The fact that the PlayStation camera won’t be sold in the same box as the PS4 raised some questions between the playerbase, and today Sony Worldwide Studios Shuhei Yoshida shed some light on the reasons behind the decision as part of a wider interview on the Japanese gaming site Game Watch.
Since there are multiple possibilities opened by the PS4, there’s no need for all games to use the functions of the peripherals
Rather than forcing every user to buy the camera, I think it’s better to to allow a separate purchase just for those that will enjoy it. Selling the camera separately means that the main console can be more affordable.
He then specified that the light bar on the DualShock 4 can be used for other features even without the PlayStation Camera.
Certainly you can use the light bar on the DualShock 4 in combination with the PlayStation Camera to provide location detection, but the DualShock 4 alone can still change the color of the light for each player and it can be used in various ways. For instance it can shine when the player is taking damage. We prefer to let it spread gradually rather than making it mandatory.
When asked about features like motion control for TV operation he gave a rather interesting answer:
I believe, and this is personal opinion, that for a technology to gain universal acceptance a certain degree of maturity is required. For instance touch control has been introduced a long time ago in machines like ATMs, but it wasn’t as easy to use as in today’s smartphones and tablets.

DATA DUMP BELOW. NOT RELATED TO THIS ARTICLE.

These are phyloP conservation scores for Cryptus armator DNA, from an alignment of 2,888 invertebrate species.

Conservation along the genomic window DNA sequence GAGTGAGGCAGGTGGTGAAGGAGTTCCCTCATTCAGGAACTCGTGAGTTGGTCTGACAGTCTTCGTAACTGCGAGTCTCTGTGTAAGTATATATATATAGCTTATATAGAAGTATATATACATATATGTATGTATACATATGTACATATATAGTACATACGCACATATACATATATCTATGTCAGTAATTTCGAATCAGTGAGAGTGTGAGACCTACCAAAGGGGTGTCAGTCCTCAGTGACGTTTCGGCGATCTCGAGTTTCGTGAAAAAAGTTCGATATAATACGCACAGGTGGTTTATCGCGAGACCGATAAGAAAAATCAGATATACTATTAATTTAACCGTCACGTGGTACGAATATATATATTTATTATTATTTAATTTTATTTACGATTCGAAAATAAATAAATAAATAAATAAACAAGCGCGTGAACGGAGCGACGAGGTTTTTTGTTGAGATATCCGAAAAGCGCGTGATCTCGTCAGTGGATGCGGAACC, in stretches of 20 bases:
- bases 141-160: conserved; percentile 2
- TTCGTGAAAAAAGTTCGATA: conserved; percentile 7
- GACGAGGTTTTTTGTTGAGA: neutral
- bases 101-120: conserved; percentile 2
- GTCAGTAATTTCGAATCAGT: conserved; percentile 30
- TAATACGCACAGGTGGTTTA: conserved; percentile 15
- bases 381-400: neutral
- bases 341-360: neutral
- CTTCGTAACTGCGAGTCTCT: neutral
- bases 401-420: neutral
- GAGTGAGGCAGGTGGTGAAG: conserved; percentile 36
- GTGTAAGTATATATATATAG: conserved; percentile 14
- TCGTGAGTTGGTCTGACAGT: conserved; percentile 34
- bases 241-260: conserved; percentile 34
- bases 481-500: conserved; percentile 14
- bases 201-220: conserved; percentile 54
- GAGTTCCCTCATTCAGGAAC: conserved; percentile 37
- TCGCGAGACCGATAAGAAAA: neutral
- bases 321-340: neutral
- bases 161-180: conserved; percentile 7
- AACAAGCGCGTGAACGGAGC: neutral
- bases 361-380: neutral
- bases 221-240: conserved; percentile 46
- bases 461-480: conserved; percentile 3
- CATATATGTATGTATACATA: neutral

I think natural interfaces will spread in the future, but I believe we to need identify proper uses for them first.
Finally, he mentioned that he can’t yet share any detail on possible bundles of the PS4 with the PlayStation Camera.
Personally, I can definitely say that not forcing users to pay for a device that they might not use is a very sound business decision that also goes to the customers’ advantage. I’d much rather pay less for the console without the camera, than having to pay premium for a glorified webcam when I most probably won’t use. And if Sony manages to devise some very compelling feature for it, I’ll always have the choice to purchase it separately. Giving customers the option to pay only for what they want is pretty much always a solid strategy.